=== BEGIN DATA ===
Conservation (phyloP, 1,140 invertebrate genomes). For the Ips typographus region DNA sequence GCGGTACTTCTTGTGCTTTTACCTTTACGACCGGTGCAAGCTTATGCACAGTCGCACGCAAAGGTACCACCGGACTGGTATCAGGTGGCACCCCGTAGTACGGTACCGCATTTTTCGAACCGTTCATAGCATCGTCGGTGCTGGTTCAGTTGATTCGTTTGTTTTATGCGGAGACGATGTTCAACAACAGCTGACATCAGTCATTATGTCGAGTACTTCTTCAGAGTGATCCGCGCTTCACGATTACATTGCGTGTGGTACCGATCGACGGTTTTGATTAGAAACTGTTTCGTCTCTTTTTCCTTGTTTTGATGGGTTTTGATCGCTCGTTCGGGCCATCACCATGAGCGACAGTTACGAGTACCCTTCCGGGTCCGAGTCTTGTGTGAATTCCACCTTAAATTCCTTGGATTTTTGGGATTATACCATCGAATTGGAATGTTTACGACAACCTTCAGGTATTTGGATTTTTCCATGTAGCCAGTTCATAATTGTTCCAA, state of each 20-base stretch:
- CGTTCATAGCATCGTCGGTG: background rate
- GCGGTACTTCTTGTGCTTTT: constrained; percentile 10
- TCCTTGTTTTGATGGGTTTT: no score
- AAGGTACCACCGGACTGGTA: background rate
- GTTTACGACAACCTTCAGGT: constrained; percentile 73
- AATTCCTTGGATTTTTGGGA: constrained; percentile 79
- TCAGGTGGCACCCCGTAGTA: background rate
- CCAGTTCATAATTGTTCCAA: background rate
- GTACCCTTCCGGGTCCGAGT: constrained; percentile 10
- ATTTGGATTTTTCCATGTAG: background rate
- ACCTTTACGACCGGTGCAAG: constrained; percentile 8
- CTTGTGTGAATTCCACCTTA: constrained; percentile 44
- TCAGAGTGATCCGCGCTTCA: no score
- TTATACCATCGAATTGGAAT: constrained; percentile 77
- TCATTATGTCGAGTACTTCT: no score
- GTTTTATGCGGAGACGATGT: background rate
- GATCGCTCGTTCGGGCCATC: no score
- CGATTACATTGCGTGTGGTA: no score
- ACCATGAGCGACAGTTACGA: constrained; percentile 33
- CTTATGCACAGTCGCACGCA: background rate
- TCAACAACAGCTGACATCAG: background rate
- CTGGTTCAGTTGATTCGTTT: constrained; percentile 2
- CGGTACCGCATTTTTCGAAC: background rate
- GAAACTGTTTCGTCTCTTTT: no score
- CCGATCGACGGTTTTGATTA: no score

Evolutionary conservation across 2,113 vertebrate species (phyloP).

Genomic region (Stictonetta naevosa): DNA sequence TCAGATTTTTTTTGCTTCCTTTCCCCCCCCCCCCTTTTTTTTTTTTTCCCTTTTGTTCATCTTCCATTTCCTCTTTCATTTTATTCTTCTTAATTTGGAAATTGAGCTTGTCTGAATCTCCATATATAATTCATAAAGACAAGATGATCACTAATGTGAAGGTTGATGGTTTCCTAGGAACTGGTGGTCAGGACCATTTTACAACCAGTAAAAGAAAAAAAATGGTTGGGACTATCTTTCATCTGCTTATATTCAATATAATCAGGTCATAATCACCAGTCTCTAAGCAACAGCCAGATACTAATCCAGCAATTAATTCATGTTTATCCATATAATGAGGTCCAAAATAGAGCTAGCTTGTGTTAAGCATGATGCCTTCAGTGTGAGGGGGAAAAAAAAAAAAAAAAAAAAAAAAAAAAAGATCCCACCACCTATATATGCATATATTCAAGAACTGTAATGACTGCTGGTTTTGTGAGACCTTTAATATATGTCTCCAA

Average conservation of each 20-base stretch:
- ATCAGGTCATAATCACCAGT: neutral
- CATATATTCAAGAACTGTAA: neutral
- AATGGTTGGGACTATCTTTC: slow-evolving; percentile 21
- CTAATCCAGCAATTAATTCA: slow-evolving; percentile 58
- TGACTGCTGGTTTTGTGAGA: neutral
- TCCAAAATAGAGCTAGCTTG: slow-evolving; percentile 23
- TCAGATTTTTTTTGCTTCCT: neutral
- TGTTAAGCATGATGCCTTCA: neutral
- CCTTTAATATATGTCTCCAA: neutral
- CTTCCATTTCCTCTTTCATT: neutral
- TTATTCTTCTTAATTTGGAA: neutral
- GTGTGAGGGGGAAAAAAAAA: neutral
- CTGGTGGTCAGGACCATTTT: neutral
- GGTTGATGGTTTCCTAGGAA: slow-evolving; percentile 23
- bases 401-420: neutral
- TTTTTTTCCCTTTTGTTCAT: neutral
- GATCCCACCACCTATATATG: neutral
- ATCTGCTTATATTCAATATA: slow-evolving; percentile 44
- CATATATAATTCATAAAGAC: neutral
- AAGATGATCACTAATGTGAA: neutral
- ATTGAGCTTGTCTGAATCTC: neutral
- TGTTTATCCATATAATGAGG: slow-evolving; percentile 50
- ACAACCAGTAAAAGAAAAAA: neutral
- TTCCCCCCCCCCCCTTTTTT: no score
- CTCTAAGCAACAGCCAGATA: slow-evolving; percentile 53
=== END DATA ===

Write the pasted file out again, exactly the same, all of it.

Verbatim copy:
Conservation (phyloP, 1,140 invertebrate genomes). For the Ips typographus region DNA sequence GCGGTACTTCTTGTGCTTTTACCTTTACGACCGGTGCAAGCTTATGCACAGTCGCACGCAAAGGTACCACCGGACTGGTATCAGGTGGCACCCCGTAGTACGGTACCGCATTTTTCGAACCGTTCATAGCATCGTCGGTGCTGGTTCAGTTGATTCGTTTGTTTTATGCGGAGACGATGTTCAACAACAGCTGACATCAGTCATTATGTCGAGTACTTCTTCAGAGTGATCCGCGCTTCACGATTACATTGCGTGTGGTACCGATCGACGGTTTTGATTAGAAACTGTTTCGTCTCTTTTTCCTTGTTTTGATGGGTTTTGATCGCTCGTTCGGGCCATCACCATGAGCGACAGTTACGAGTACCCTTCCGGGTCCGAGTCTTGTGTGAATTCCACCTTAAATTCCTTGGATTTTTGGGATTATACCATCGAATTGGAATGTTTACGACAACCTTCAGGTATTTGGATTTTTCCATGTAGCCAGTTCATAATTGTTCCAA, state of each 20-base stretch:
- CGTTCATAGCATCGTCGGTG: background rate
- GCGGTACTTCTTGTGCTTTT: constrained; percentile 10
- TCCTTGTTTTGATGGGTTTT: no score
- AAGGTACCACCGGACTGGTA: background rate
- GTTTACGACAACCTTCAGGT: constrained; percentile 73
- AATTCCTTGGATTTTTGGGA: constrained; percentile 79
- TCAGGTGGCACCCCGTAGTA: background rate
- CCAGTTCATAATTGTTCCAA: background rate
- GTACCCTTCCGGGTCCGAGT: constrained; percentile 10
- ATTTGGATTTTTCCATGTAG: background rate
- ACCTTTACGACCGGTGCAAG: constrained; percentile 8
- CTTGTGTGAATTCCACCTTA: constrained; percentile 44
- TCAGAGTGATCCGCGCTTCA: no score
- TTATACCATCGAATTGGAAT: constrained; percentile 77
- TCATTATGTCGAGTACTTCT: no score
- GTTTTATGCGGAGACGATGT: background rate
- GATCGCTCGTTCGGGCCATC: no score
- CGATTACATTGCGTGTGGTA: no score
- ACCATGAGCGACAGTTACGA: constrained; percentile 33
- CTTATGCACAGTCGCACGCA: background rate
- TCAACAACAGCTGACATCAG: background rate
- CTGGTTCAGTTGATTCGTTT: constrained; percentile 2
- CGGTACCGCATTTTTCGAAC: background rate
- GAAACTGTTTCGTCTCTTTT: no score
- CCGATCGACGGTTTTGATTA: no score

Evolutionary conservation across 2,113 vertebrate species (phyloP).

Genomic region (Stictonetta naevosa): DNA sequence TCAGATTTTTTTTGCTTCCTTTCCCCCCCCCCCCTTTTTTTTTTTTTCCCTTTTGTTCATCTTCCATTTCCTCTTTCATTTTATTCTTCTTAATTTGGAAATTGAGCTTGTCTGAATCTCCATATATAATTCATAAAGACAAGATGATCACTAATGTGAAGGTTGATGGTTTCCTAGGAACTGGTGGTCAGGACCATTTTACAACCAGTAAAAGAAAAAAAATGGTTGGGACTATCTTTCATCTGCTTATATTCAATATAATCAGGTCATAATCACCAGTCTCTAAGCAACAGCCAGATACTAATCCAGCAATTAATTCATGTTTATCCATATAATGAGGTCCAAAATAGAGCTAGCTTGTGTTAAGCATGATGCCTTCAGTGTGAGGGGGAAAAAAAAAAAAAAAAAAAAAAAAAAAAAGATCCCACCACCTATATATGCATATATTCAAGAACTGTAATGACTGCTGGTTTTGTGAGACCTTTAATATATGTCTCCAA

Average conservation of each 20-base stretch:
- ATCAGGTCATAATCACCAGT: neutral
- CATATATTCAAGAACTGTAA: neutral
- AATGGTTGGGACTATCTTTC: slow-evolving; percentile 21
- CTAATCCAGCAATTAATTCA: slow-evolving; percentile 58
- TGACTGCTGGTTTTGTGAGA: neutral
- TCCAAAATAGAGCTAGCTTG: slow-evolving; percentile 23
- TCAGATTTTTTTTGCTTCCT: neutral
- TGTTAAGCATGATGCCTTCA: neutral
- CCTTTAATATATGTCTCCAA: neutral
- CTTCCATTTCCTCTTTCATT: neutral
- TTATTCTTCTTAATTTGGAA: neutral
- GTGTGAGGGGGAAAAAAAAA: neutral
- CTGGTGGTCAGGACCATTTT: neutral
- GGTTGATGGTTTCCTAGGAA: slow-evolving; percentile 23
- bases 401-420: neutral
- TTTTTTTCCCTTTTGTTCAT: neutral
- GATCCCACCACCTATATATG: neutral
- ATCTGCTTATATTCAATATA: slow-evolving; percentile 44
- CATATATAATTCATAAAGAC: neutral
- AAGATGATCACTAATGTGAA: neutral
- ATTGAGCTTGTCTGAATCTC: neutral
- TGTTTATCCATATAATGAGG: slow-evolving; percentile 50
- ACAACCAGTAAAAGAAAAAA: neutral
- TTCCCCCCCCCCCCTTTTTT: no score
- CTCTAAGCAACAGCCAGATA: slow-evolving; percentile 53